Marjoribanks. “It always puts him out "You are safe to say he is not penitent when he has to go out in the evening; and anyhow," said Dr. Marjoribanks, and he he is sad about Mrs. Chiley, though he took his candle and went away with a smile. would not say so.” But nevertheless LuBut either Mr. Ashburton's good opinion of cilla knocked at his door when she went up. Lucilla, or some other notion, had touched stairs. And the Doctor, though he did not the Doctor. He was not a man who said open, growled within with a voice which much at any time, but when he bade her reassured his dutiful daughter.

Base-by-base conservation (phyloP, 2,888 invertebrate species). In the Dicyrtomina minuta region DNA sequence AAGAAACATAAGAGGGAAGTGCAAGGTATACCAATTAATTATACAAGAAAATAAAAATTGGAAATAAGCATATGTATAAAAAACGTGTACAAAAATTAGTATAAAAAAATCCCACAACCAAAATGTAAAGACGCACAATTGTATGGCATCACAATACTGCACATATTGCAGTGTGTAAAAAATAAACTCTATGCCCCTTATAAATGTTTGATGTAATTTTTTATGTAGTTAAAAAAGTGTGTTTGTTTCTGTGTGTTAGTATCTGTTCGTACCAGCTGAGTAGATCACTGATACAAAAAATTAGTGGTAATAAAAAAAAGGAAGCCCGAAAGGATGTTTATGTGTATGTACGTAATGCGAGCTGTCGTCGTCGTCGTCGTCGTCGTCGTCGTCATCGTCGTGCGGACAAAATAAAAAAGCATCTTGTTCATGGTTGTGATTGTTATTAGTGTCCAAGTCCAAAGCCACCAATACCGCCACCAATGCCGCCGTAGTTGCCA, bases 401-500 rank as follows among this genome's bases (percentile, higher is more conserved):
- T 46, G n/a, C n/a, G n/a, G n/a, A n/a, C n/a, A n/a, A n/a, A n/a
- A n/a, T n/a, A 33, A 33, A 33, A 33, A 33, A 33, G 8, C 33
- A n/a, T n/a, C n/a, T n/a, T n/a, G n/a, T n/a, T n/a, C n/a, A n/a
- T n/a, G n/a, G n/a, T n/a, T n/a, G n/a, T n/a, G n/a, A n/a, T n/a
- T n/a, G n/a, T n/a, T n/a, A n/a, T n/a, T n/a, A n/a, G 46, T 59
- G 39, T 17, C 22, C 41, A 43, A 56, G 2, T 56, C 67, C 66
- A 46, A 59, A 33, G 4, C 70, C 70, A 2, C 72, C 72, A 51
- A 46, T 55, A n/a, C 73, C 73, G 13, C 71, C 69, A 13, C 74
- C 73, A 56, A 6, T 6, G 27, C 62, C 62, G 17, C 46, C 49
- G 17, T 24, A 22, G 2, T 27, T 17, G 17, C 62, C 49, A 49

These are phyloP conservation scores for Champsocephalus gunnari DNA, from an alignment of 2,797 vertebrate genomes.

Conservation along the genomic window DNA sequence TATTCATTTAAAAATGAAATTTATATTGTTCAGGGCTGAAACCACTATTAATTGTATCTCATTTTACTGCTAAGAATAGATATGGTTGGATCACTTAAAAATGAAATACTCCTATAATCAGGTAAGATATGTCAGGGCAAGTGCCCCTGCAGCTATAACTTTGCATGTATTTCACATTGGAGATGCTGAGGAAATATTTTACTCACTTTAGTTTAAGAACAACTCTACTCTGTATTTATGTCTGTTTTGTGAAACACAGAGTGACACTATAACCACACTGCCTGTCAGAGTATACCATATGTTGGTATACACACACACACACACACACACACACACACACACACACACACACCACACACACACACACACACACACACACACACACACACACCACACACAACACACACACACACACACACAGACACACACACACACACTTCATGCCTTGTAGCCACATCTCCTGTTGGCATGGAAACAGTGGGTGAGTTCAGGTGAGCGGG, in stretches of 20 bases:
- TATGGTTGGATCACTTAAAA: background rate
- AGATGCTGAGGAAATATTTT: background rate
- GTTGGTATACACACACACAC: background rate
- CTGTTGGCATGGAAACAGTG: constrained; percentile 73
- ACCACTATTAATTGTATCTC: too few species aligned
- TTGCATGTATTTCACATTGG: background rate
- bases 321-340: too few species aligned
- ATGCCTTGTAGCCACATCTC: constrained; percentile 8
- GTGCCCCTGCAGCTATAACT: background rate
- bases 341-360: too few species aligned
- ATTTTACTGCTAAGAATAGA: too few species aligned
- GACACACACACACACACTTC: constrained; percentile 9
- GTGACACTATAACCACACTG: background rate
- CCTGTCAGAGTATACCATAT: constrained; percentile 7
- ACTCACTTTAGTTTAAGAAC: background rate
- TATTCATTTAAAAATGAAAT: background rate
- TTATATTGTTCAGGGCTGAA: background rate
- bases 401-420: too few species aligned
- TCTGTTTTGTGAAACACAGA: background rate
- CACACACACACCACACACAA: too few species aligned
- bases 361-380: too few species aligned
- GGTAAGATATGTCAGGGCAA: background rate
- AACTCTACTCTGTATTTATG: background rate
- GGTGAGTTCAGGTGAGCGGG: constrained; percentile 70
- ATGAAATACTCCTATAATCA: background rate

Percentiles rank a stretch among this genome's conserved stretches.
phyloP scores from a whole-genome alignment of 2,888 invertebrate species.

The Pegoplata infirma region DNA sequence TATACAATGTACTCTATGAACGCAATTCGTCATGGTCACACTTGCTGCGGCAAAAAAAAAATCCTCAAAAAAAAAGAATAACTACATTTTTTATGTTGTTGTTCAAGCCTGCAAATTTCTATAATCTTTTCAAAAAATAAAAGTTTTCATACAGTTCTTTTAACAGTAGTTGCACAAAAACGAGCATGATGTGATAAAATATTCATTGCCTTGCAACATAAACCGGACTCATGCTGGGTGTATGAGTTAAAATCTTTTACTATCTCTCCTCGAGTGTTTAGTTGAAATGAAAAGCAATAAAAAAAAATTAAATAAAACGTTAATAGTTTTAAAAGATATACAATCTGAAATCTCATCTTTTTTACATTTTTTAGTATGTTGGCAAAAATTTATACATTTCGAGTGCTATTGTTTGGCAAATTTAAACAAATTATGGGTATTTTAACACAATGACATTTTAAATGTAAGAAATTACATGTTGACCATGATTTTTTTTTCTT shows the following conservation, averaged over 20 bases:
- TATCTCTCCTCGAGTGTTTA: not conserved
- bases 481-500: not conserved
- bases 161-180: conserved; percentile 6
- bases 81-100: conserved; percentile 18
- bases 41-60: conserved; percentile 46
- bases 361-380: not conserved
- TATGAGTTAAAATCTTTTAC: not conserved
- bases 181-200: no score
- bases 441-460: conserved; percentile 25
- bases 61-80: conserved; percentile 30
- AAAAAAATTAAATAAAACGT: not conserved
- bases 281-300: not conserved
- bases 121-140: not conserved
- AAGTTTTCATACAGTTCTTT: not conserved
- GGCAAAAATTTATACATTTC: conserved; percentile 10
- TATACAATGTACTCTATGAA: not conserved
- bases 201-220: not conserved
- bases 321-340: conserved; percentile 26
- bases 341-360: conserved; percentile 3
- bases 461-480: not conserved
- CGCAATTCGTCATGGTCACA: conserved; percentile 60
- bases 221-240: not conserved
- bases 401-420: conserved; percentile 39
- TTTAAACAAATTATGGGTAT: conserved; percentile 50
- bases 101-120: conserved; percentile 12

" What good-night, his hand drooped upon Lucilla's should I want, do you think, but to be left shoulder, and he patted it softly, as he quiet?” the Doctor said. And even Mrs. might have patted the head of a child. It John, who had waited at his door, with her was not much, but still it was a good deal candle in her hand, to hear the result, shrank from him. To feel the lingering touch of within at the sound and was seen no more. her father's hand caressing her, even in so And Miss Marjoribanks, too, went to ber mild a way, was something quite surprising rest, with more than one subject of thought and strange to Miss Marjoribanks. She which kept her awake. In the first place, looked up at him almost with alarm, but he the Rector was popular in his way, and if was just then turning away with his candle he chose to call all his forces to rally round in his hand. And he seemed to have laid a penitent, there was no saying what might aside his gloom, and even smiled to himself come of it; and then Lucilla could not help as he went up-stairs. “ If she had been the going back in the most illogical manner to boy instead of that young ass,” he said to her father's caress, and wondering what himself